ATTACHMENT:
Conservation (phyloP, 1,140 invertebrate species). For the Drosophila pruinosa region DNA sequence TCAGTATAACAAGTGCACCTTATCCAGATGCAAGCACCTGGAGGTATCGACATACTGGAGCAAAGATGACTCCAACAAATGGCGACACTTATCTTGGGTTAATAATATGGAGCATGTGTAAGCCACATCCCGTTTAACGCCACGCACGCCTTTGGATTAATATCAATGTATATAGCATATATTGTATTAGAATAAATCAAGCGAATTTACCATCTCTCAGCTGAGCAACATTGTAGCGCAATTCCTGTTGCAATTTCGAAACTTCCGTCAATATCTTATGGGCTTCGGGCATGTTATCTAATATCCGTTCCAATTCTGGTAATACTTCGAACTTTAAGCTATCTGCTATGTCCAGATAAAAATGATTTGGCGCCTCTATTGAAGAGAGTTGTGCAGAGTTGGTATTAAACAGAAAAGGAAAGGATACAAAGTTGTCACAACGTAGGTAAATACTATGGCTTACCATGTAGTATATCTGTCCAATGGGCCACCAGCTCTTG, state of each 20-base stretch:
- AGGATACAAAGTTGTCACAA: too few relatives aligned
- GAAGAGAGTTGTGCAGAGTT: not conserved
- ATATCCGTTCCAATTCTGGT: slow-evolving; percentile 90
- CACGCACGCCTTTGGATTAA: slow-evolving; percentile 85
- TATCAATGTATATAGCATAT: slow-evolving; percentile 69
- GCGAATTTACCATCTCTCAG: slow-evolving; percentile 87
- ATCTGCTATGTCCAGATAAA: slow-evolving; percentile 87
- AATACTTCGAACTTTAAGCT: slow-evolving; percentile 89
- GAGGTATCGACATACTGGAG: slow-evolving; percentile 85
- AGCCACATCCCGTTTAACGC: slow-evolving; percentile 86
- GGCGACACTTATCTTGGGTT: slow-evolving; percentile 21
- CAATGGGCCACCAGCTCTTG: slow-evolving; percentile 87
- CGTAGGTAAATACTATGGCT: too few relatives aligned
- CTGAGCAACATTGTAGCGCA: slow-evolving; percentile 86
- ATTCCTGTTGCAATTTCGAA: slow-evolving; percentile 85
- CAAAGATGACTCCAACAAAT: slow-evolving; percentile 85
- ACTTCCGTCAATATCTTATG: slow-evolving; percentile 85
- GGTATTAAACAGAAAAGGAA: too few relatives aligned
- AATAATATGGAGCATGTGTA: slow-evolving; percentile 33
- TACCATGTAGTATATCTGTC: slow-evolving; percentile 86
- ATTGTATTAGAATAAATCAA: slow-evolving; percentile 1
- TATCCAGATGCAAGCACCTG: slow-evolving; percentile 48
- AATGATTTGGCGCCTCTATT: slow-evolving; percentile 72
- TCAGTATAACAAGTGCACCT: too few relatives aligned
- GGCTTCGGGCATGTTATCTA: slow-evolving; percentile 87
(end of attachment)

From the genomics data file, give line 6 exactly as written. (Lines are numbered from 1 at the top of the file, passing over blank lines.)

- TATCAATGTATATAGCATAT: slow-evolving; percentile 69